National Physical Laboratory

Spectral irradiance standard Optical Radiation & Photonics

NPL's optical radiation scientists provide a wide range of measurements for characterising sources and detectors and the properties of materials, covering the ultraviolet, visible and infrared regions.


NPL’s activity in this area underpins optical radiation and photonic measurements across a wide range of applications. In industrial sectors such as colour processing, food, transport,  pharmaceuticals, lighting, digital film production, communications, medical imaging and solar cells, for example, these measurements support essential activities such as product development, quality assurance, health and safety and compliance with regulations.

Optical radiation measurements are also critical for understanding climate change: e.g. by providing traceability for Earth Observation (EO) satellites and for systems for monitoring changes in solar irradiance levels at the Earth’s surface, they allow researchers to make improvements to climate models and to understand better the disagreements between different models and data sets. NPL’s scientists are leading international activities to improve the quality and reliability of EO data and are developing new measurement techniques and instrumentation to reduce the associated measurement uncertainties.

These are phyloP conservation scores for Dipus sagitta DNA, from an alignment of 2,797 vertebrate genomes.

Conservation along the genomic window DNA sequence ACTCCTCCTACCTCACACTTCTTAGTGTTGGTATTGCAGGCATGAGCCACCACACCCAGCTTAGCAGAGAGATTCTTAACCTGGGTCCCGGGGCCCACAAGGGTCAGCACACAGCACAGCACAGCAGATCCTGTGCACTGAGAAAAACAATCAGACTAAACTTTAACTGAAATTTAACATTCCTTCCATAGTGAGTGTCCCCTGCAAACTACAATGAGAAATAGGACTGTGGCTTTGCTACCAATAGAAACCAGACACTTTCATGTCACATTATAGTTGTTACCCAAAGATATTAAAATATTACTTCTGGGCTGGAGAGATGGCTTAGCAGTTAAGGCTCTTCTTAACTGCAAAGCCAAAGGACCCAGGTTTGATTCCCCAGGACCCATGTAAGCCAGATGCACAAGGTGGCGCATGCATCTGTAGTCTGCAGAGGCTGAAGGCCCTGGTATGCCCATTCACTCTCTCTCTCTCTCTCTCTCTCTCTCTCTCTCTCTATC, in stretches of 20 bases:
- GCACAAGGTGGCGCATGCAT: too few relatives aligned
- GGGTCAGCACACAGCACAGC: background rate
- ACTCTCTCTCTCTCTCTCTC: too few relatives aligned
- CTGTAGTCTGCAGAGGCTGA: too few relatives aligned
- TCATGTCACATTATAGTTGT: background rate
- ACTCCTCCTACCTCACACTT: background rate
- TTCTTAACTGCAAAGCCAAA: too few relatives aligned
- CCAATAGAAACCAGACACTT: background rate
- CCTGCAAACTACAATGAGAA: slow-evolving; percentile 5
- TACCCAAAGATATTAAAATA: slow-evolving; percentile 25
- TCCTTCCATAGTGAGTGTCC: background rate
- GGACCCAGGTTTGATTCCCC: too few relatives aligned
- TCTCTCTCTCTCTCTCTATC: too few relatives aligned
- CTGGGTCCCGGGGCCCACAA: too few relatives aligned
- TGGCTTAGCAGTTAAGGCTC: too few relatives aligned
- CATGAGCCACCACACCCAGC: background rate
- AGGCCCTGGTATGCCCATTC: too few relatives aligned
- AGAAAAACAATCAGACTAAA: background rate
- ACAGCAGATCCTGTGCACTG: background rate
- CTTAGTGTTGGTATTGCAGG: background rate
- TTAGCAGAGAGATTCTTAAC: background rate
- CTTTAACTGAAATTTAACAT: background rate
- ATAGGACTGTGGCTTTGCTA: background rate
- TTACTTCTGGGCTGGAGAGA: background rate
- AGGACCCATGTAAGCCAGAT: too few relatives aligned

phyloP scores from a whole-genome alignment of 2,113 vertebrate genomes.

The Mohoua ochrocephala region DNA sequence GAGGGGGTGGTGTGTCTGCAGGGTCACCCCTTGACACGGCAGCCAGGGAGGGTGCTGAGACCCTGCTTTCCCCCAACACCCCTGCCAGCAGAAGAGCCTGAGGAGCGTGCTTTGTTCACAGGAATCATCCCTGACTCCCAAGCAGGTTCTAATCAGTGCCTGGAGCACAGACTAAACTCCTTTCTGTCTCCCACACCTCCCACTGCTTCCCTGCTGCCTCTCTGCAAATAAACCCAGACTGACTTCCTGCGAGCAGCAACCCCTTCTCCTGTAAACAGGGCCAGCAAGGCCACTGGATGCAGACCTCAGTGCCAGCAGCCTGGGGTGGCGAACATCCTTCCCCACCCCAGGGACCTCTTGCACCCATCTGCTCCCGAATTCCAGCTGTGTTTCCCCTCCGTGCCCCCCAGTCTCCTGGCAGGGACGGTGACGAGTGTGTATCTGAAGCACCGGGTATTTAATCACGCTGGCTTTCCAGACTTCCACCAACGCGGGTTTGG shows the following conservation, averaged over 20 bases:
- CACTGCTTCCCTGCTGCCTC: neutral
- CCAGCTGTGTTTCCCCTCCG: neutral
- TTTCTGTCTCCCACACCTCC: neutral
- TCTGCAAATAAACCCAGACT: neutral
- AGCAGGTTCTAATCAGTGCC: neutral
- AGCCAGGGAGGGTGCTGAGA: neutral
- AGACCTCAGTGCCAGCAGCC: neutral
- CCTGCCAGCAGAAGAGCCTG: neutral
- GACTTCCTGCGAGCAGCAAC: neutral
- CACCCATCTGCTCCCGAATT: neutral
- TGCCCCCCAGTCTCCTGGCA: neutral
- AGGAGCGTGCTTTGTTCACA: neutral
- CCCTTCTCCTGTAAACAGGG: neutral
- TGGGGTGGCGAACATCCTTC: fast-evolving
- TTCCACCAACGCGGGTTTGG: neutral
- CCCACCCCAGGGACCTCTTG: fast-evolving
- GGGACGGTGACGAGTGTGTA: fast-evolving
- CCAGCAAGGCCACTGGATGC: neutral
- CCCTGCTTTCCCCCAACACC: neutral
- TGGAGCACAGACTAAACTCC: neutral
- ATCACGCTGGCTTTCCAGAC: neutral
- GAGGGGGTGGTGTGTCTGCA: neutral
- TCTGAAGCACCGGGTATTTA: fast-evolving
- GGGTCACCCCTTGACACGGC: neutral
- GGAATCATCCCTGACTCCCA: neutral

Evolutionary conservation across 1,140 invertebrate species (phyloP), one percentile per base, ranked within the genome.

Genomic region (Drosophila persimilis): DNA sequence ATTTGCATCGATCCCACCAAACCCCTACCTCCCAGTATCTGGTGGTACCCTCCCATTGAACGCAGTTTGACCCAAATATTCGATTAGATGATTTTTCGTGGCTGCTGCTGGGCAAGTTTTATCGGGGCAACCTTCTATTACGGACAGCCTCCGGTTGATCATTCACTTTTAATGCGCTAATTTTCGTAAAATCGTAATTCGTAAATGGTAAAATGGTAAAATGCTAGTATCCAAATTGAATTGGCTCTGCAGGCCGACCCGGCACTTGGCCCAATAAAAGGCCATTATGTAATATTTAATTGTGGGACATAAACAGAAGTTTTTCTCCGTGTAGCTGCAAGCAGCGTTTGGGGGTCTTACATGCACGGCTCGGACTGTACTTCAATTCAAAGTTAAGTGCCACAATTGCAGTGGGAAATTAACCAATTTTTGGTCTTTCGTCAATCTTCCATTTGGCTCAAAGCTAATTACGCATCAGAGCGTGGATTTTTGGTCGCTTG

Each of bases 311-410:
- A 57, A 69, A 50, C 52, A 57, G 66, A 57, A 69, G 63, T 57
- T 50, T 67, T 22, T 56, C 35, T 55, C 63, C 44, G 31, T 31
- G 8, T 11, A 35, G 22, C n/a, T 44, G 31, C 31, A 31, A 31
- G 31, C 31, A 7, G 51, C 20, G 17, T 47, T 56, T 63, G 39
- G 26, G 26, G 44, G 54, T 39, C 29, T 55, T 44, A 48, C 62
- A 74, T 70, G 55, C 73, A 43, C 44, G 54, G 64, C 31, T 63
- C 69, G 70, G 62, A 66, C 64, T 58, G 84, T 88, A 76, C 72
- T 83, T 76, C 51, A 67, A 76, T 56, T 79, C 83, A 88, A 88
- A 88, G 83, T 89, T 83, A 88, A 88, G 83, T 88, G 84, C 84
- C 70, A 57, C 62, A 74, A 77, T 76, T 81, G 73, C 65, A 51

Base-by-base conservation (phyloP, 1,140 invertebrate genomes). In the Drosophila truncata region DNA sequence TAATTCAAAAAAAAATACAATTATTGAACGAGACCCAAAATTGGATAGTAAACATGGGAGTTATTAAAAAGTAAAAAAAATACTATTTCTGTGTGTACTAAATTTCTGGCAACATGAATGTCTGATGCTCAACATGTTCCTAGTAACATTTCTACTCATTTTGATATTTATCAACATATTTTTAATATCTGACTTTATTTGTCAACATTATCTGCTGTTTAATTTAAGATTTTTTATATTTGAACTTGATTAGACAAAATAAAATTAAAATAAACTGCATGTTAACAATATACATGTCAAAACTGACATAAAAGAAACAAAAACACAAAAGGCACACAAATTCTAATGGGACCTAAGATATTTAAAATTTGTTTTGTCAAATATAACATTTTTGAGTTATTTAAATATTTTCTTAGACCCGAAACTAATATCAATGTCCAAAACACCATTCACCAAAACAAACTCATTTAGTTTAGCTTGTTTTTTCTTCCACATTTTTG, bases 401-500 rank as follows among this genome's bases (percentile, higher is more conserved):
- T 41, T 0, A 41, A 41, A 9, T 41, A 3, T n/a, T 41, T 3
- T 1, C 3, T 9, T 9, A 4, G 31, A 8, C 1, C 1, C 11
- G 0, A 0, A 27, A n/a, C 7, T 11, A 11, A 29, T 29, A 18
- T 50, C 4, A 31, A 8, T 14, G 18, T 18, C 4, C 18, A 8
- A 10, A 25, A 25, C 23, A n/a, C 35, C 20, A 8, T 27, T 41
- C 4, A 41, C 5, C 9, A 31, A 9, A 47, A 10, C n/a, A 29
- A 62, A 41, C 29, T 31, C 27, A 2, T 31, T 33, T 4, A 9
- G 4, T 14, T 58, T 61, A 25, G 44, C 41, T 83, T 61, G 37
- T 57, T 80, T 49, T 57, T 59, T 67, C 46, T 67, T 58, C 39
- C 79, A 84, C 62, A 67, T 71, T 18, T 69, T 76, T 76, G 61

Optical radiation has many effects on humans, plants and animals, both beneficial and detrimental. Thus optical radiation measurements are often based not only on physical parameters, but also take account of associated photobiological responses such as human vision, the potential damage to eyes and skin caused by high levels of UV or IR radiation, and the relationship between light, sleep-wake cycles and physical and mental health and well-being. NPL’s optical radiation team is working to support researchers investigating these photobiological influences, as well as developing new measurement capabilities, such as facilities for characterising the appearance of textured and patterned materials and systems for evaluating changes in the visual effectiveness of lighting under twilight conditions.

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